Royal Mail has been on the verge of collapse for years. Now he can’t even deliver my Christmas present | Polly Toynbee

IIt was nice of Royal Mail to send me a message. “Delivered,” he said. To prove it, there was a photo of my package on the doorstep. Except it wasn’t my front door, or anything like that, but some sort of white marble floor inside a building. And there was no package at my door.

Trying to find a Royal Mail number to call is difficult, as with most businesses. Try calling and after endless options it says to get back on line or the wait will be 20 minutes. The website has a series of frequently asked questions, none of which match mine.

So I cheated. I found an email from the press office, explained my missing parcel and said I had planned a column on Royal Mail’s problems: true, as I had intended to do this one for a while. “Our customer service team is investigating,” a publicist said. The next day, the CEO’s office wrote to me, promising to “do everything possible to recover the item.” So far, as of this writing, my granddaughter’s gift is still lost in the mail or under someone else’s Christmas tree.

Royal Mail is yet another disastrous privatization, a great national public service sacrificed to relentless and tenacious Thatcherite ideology. Last year it made a loss of £1 billion. First class stamps cost a monstrous £1.25 each, with Ofcom authorizing recent and repeated rises. The dismantling of its staff caused 18-day strike, costing company £200m. The situation was so poorly handled that its CEO and other senior executives left the company soon after.

What was the Coalition government thinking when it sold Royal Mail in 2013 – long after rail, water and energy had become scandalous failures? It was also sold at a knockdown price – the National Audit Office said it was at least £750 million too cheap.

Energy company Bulb looked set to make a fortune, until it went bust in 2021, relying on a massive £6.5 billion state guarantee. The railway collapsed in the renationalization, while railway companies revert to state ownership. Gordon Brown’s bizarre partial privatization of the London Underground has collapsed into costly ignominy. Water companies have paid unaffordable profits to their shareholders, underspending on leaks, which now discharge their sewage into rivers and coasts.

Consider the needless destructiveness of the disintegration of Royal Mail. He has the heavy but magnificent obligation to deliver letters and parcels at the same price to each of the 30 million households in the kingdom, six days a week, to the most distant countries and across waterways. His place in national life includes the postman Pat and the novelist Anthony Trollope (who invented the mailbox), traveling the country on horseback for years to set up the service. The day-to-day job caring for the elderly is social service.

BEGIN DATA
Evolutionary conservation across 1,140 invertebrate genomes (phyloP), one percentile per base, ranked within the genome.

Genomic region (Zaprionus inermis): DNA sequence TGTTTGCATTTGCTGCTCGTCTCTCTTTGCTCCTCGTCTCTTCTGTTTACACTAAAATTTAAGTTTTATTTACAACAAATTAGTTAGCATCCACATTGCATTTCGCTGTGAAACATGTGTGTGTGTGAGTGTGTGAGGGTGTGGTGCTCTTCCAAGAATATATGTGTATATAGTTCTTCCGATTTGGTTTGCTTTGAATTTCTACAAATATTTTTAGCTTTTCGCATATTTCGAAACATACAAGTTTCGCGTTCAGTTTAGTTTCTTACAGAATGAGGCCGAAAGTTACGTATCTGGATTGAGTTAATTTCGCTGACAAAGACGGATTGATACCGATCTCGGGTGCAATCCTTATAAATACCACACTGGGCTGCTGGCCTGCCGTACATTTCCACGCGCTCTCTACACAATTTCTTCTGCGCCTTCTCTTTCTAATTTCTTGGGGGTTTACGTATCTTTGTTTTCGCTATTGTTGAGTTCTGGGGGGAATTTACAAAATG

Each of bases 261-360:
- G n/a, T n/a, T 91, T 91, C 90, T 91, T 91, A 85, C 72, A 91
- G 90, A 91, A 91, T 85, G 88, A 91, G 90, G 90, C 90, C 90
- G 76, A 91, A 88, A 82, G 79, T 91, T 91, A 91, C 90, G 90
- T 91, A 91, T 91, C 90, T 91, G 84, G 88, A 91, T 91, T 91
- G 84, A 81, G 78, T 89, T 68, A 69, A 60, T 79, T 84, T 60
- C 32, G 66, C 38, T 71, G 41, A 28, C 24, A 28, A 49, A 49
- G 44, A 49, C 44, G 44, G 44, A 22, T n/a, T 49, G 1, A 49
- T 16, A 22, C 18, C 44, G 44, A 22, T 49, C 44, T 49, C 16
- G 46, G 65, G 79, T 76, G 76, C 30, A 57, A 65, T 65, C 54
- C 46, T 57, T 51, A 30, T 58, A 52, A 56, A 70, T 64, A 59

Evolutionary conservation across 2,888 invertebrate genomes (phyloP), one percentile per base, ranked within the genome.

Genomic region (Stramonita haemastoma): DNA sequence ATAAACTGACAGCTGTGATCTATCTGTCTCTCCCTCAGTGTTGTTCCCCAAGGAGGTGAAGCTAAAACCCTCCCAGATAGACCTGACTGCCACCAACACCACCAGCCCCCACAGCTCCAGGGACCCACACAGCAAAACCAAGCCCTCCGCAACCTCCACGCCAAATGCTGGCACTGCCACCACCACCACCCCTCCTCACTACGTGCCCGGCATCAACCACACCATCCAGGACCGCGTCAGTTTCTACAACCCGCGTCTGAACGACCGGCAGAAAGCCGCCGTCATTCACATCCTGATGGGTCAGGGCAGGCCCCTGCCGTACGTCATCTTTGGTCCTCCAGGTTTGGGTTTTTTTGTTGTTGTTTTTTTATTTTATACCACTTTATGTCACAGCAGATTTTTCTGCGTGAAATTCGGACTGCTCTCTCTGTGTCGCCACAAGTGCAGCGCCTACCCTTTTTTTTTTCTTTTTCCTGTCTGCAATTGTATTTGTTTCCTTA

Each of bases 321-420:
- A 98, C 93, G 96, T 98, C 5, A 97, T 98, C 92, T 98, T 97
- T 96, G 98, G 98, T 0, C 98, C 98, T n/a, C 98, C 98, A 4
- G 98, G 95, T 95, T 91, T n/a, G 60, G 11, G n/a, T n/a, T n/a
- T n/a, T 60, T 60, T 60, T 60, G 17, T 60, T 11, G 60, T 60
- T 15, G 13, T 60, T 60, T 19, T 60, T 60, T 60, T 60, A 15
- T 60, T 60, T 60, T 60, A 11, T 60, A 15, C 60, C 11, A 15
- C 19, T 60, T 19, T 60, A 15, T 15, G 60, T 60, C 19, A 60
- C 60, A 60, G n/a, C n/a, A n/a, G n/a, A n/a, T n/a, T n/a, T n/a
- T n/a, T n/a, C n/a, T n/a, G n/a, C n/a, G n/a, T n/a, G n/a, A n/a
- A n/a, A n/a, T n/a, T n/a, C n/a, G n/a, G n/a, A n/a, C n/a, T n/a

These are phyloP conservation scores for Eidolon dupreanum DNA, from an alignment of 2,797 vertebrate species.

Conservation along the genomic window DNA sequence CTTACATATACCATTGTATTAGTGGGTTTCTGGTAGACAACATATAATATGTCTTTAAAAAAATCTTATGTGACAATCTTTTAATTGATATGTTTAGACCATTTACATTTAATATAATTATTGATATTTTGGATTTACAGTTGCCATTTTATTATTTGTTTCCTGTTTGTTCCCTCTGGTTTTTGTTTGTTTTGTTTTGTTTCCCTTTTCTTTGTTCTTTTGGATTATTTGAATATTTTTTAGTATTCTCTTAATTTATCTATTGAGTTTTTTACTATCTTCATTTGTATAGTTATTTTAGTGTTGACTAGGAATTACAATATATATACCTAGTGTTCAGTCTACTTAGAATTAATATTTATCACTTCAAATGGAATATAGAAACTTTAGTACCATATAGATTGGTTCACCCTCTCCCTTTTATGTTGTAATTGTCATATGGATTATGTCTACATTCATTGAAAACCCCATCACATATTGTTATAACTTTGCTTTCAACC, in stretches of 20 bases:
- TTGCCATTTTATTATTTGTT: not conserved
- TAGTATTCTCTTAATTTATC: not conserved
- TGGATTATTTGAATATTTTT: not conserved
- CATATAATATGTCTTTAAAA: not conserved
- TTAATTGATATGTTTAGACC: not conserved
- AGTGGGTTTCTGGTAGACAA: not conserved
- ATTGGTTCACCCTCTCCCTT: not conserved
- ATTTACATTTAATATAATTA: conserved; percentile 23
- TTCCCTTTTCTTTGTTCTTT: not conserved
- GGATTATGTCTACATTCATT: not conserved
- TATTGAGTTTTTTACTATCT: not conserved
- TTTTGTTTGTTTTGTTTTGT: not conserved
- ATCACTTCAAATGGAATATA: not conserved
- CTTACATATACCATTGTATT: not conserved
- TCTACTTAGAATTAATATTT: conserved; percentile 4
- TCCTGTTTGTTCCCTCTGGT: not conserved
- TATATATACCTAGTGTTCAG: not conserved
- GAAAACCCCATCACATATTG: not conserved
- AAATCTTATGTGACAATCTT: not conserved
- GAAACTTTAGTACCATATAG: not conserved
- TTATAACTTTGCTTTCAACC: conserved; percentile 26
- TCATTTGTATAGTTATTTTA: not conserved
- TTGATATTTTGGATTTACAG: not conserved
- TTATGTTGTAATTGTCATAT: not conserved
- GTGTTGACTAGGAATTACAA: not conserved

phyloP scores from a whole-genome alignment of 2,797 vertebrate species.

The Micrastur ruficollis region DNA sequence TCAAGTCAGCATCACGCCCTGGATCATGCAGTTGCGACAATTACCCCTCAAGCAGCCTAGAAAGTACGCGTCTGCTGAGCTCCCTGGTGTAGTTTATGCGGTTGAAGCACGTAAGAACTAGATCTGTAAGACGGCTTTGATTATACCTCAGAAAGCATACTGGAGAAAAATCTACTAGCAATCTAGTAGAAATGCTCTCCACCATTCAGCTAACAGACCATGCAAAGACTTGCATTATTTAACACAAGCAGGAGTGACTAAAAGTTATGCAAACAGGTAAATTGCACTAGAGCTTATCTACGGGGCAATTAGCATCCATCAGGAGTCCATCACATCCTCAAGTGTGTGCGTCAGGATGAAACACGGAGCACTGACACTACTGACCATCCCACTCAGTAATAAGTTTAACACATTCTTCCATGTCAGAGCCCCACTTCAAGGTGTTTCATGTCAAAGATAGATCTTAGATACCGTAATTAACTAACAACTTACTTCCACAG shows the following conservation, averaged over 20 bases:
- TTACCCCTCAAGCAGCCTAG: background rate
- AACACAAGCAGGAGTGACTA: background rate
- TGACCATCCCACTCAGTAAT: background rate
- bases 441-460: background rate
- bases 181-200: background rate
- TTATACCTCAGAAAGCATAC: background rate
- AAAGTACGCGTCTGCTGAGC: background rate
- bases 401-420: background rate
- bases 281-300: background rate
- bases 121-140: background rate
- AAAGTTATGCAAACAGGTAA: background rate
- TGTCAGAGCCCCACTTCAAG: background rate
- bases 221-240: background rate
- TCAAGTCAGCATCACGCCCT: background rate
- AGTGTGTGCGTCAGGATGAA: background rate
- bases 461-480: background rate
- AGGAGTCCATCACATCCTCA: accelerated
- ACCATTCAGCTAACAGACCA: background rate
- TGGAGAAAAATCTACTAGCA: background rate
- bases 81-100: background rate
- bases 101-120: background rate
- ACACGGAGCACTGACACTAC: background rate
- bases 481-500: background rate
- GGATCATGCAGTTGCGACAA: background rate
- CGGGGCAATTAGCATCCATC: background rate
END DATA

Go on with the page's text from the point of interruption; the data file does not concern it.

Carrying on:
This obligation was accompanied by an essential monopoly, which was broken. Now see the avalanche of delivery companies crossing paths again and again to deliver packages to the same front doors. In Sorry We Missed You, filmmaker Ken Loach graphically depicted the underpaid and deceptively independent struggles of these delivery drivers, with no bathroom breaks or meals. Think about unnecessary carbon emissions and congestion.

For the crucial last mile of deliveries – the most expensive to operate – it should be enough for each household to receive just one delivery per day of letters and parcels. But last month, Royal Mail even lost its monopoly on delivering its own parcels from postal agencies.

Since last year, Royal Mail has cut 10,000 jobs. And it’s no surprise that sickness rates are high, since postal workers travel between 12 and 12 miles a day, in all weathers, for which they are paid between £25,000 and £30,000. There is no doubt that one of their 16,000 temporary Christmas workers misdelivered my parcel – my regular would never do that.

It would make no sense for Labor to spend billions when they have no need to buy up our great national public services. But it can force regulators to enforce their contracts to the letter, with hefty fines for non-compliance. As Nils Pratley, the Guardian’s financial editor, points out, Royal Mail’s £5.6m fine for delivering just 82% of first-class letters on time was minimal, given its revenue of 7. £4 billion. If companies in the water, railway and energy sectors fail to fulfill their contracts, they must go bankrupt and turn to the state. If Royal Mail cannot comply, it should return to public ownership. Complex to set up, but restoring its monopoly on the daily delivery of parcels would make it possible to generate enough profits to modernize and pay enough staff decently. Difficult to tweak, but it’s not beyond the spirit of good government.

In the meantime, I’m still waiting for my granddaughter’s gift to be delivered.

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